Israel angers Palestinians with new settlement plan
Israeli plans to build 238 new settler homes in east Jerusalem, as reported in Friday’s press, provoked a furious response from the Palestinians who said Israel was bent on “killing” peace talks.
The plans for new housing units in the settlement neighbourhoods of Pisgat Zeev and Ramot were approved on Thursday by Israeli Prime Minister Benjamin Netanyahu, the Ynet news website said, in a move likely to complicate US efforts to revive peace talks.
Palestinian chief negotiator Saeb Erakat said the move proved Israel was intent on “killing” every opportunity to revive peace talks between the two sides.
“Netanyahu has made his choice: settlements over peace,” he said.
“We call upon the US administration to hold the Israeli government responsible for the collapse of the negotiations and the peace process as a result of this government’s insistence on killing every opportunity for resuming negotiations,” he said.
Peace talks between Israel and the Palestinians are threatened with imminent collapse in a row about settlement building on occupied land, which restarted on September 26 after temporary restrictions on building expired.
Although the 10-month freeze did not cover construction in east Jerusalem, Netanyahu had quietly avoided signing off on any such projects in order to avoid the political fallout, Ynet said.
Settlement watchdog Peace Now said it was the first time such a plan had been approved since March, when Israel said during a visit by US Vice President Joe Biden that it would build 1,600 new settler homes in east Jerusalem, prompting a major crisis with Washington.
“The fact is that someone — either the housing minister or the prime minister — is trying to make a point: they want to make it harder on peace efforts,” Peace Now’s Hagit Ofran told AFP.
“Such a decision is going to be a problem for the continuation of the talks, and this is exactly what they were trying to achieve.”
Erakat said the approval of hundreds more homes on occupied and annexed land in east Jerusalem proved Netanyahu was bent on frustrating the negotiations.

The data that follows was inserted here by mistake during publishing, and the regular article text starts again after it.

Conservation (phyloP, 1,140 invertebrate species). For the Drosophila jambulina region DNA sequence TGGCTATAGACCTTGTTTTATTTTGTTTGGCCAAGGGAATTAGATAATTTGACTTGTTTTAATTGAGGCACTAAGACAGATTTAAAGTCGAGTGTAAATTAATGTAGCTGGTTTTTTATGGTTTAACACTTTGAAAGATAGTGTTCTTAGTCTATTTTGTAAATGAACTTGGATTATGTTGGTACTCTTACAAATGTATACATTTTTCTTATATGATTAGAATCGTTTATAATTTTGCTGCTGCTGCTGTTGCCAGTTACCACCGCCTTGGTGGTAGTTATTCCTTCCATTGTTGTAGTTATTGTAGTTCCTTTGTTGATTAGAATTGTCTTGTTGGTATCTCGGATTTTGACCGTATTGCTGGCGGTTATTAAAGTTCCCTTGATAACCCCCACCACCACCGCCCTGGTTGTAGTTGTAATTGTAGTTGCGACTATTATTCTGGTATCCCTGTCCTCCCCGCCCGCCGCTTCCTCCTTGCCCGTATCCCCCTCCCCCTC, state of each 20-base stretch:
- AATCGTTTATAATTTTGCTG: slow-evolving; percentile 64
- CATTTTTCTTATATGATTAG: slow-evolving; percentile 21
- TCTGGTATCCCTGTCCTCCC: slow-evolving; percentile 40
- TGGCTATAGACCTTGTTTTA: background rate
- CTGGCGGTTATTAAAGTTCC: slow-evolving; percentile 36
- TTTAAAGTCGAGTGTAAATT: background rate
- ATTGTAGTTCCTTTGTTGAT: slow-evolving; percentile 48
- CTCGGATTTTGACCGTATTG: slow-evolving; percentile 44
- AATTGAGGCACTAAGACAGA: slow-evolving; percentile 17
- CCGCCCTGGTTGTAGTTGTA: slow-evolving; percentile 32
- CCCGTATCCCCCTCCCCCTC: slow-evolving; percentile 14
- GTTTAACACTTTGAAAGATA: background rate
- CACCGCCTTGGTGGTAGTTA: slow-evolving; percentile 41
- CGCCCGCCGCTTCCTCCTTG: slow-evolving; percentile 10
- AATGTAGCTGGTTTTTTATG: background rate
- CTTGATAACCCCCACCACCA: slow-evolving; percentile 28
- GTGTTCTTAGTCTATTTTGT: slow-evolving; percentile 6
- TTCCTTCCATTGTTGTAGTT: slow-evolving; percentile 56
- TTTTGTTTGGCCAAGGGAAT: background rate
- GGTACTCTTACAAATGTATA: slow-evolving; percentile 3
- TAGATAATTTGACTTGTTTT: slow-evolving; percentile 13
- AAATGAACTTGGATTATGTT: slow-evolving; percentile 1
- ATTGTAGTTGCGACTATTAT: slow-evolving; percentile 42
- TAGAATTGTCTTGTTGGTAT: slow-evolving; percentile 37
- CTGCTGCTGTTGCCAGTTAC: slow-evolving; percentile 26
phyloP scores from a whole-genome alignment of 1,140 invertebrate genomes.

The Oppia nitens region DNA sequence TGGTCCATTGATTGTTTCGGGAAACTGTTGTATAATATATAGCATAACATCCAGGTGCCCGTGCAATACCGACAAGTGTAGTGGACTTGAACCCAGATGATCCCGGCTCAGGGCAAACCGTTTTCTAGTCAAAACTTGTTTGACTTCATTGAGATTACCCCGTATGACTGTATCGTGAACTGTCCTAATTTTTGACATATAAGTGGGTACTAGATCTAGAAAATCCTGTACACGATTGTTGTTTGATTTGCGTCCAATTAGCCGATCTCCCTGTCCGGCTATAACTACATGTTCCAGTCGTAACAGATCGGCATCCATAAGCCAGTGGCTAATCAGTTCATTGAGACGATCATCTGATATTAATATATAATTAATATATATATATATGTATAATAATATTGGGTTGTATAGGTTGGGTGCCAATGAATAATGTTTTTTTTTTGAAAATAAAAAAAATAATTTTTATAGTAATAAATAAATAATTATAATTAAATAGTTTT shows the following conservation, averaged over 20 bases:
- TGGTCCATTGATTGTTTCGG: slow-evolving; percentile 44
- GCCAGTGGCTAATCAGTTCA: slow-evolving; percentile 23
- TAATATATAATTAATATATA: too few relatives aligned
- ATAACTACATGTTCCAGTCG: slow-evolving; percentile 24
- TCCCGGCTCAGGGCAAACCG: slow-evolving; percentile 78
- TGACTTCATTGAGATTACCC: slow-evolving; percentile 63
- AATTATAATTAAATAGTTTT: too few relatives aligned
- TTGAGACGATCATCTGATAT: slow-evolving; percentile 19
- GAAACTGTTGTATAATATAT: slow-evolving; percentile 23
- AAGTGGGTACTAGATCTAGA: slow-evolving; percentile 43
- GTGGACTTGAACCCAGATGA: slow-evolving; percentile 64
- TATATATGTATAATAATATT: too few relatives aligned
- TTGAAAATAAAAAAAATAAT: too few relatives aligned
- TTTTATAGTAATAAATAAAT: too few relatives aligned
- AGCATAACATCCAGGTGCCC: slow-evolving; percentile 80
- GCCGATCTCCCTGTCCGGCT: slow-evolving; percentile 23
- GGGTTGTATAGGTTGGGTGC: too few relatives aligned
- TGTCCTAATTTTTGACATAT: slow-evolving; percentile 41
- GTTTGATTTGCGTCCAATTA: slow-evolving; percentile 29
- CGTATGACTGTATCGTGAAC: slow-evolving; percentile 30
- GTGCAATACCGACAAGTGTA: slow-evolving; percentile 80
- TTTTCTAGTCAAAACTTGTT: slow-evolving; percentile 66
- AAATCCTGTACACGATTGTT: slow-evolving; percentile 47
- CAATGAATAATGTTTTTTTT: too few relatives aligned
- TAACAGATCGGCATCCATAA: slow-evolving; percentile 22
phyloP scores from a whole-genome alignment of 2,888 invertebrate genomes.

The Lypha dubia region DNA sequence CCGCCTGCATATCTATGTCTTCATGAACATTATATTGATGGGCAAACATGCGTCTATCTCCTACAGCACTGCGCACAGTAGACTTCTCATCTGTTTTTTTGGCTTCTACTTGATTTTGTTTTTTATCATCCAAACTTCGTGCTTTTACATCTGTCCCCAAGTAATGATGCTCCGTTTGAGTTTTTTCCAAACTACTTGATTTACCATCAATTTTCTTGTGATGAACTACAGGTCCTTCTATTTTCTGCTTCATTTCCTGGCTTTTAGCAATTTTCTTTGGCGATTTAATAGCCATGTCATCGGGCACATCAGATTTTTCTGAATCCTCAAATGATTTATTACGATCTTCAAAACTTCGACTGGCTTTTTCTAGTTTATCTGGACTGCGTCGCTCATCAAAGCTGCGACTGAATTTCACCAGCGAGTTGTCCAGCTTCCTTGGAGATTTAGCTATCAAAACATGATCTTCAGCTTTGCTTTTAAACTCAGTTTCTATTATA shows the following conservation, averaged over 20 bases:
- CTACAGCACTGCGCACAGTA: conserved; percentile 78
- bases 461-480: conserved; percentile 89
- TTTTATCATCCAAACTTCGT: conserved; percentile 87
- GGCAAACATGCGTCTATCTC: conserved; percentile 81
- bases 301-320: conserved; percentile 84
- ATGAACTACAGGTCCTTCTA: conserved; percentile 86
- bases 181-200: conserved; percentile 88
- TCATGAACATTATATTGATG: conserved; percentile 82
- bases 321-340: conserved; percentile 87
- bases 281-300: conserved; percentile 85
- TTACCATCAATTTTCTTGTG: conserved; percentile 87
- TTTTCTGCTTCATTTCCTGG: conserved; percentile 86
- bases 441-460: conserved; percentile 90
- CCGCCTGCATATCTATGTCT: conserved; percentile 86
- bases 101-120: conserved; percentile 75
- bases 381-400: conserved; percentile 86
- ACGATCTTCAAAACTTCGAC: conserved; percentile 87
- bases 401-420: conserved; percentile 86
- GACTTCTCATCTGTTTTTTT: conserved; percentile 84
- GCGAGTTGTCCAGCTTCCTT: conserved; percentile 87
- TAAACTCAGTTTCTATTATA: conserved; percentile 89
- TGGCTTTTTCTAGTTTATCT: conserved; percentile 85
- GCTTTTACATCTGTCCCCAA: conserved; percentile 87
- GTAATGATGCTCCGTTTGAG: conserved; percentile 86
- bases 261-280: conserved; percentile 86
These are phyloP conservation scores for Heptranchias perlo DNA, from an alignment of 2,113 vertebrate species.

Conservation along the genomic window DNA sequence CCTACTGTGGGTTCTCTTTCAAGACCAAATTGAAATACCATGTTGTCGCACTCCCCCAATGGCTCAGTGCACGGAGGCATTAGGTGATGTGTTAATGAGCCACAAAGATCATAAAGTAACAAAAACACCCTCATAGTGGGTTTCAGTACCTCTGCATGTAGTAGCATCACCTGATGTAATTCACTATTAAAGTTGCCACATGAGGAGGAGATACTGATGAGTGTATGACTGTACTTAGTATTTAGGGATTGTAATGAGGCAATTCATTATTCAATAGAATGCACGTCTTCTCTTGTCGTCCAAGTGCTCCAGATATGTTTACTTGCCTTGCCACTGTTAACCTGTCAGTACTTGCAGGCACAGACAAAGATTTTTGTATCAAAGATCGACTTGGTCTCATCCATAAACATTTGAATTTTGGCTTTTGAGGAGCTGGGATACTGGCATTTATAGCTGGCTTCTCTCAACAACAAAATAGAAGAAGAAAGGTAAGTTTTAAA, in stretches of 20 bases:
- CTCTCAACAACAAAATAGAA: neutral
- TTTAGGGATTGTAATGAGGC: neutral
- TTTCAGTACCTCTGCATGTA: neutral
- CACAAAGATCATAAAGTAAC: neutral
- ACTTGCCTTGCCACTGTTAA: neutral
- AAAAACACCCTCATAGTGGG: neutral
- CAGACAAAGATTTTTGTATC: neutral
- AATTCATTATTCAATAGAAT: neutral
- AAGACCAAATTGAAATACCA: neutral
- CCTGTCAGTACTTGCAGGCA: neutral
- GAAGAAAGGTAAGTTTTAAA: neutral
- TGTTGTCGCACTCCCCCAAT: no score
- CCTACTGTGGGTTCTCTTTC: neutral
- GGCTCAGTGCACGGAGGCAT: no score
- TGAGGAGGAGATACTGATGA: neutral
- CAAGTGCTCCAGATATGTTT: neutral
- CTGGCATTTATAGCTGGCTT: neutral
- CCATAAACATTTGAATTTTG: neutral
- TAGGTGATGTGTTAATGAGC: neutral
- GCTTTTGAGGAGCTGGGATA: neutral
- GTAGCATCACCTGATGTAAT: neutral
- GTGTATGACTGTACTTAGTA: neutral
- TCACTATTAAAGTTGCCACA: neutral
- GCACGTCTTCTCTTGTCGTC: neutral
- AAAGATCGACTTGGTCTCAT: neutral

“This decision shows that the position of the Israeli prime minister has not changed,” he said.
“Instead, he continues to take every possible step to prevent the establishment of a sovereign Palestinian state. By tendering in the occupied Palestinian territory Netanyahu has once again demonstrated why there are no negotiations today.”
The housing ministry did not respond to an AFP request to confirm the proposals, and Netanyahu’s spokesman said he was “not familiar” with any such plans.
However, the top-selling Yediot Aharonot daily quoted senior government officials as saying Netanyahu not only knew about the move but had coordinated it with Washington.
“This initiative was coordinated with the prime minister’s office,” Housing Minister Ariel Attias told the paper, while senior sources in Netanyahu’s office said it was “a decision of the housing minister which the prime minister knew about.”
A senior cabinet member quoted in the same article said the plans had been debated at length with the US administration.
“It is a symbolic decision… We don’t want to quarrel with (the US administration) and break the rules of the game,” he added, predicting that Washington would issue only a “weak condemnation” of the proposals.
Peace Now’s Ofran suggested the move could also be interpreted as a quid pro quo for the settler lobby ahead of a decision to reimpose a freeze on construction in the West Bank.
“It could be that Netanyahu knows that he will have to reimpose the freeze in the West Bank and needs to give something to the settlers,” she said, adding that the invitation to tender for the planned homes was likely to be issued in the coming months.
Netanyahu has so far refused to reimpose the freeze on West Bank construction, largely because he lacks support for such a move within his right-wing coalition.
Israel seized east Jerusalem in the 1967 Six-Day War and annexed it shortly afterwards in a move not recognised by the international community or the Palestinians, who consider it the capital of their promised state.
The Palestinians see the settlements as a major threat to the establishment of a viable state, and they view the freezing of settlement activity as a crucial test of Israel’s intentions.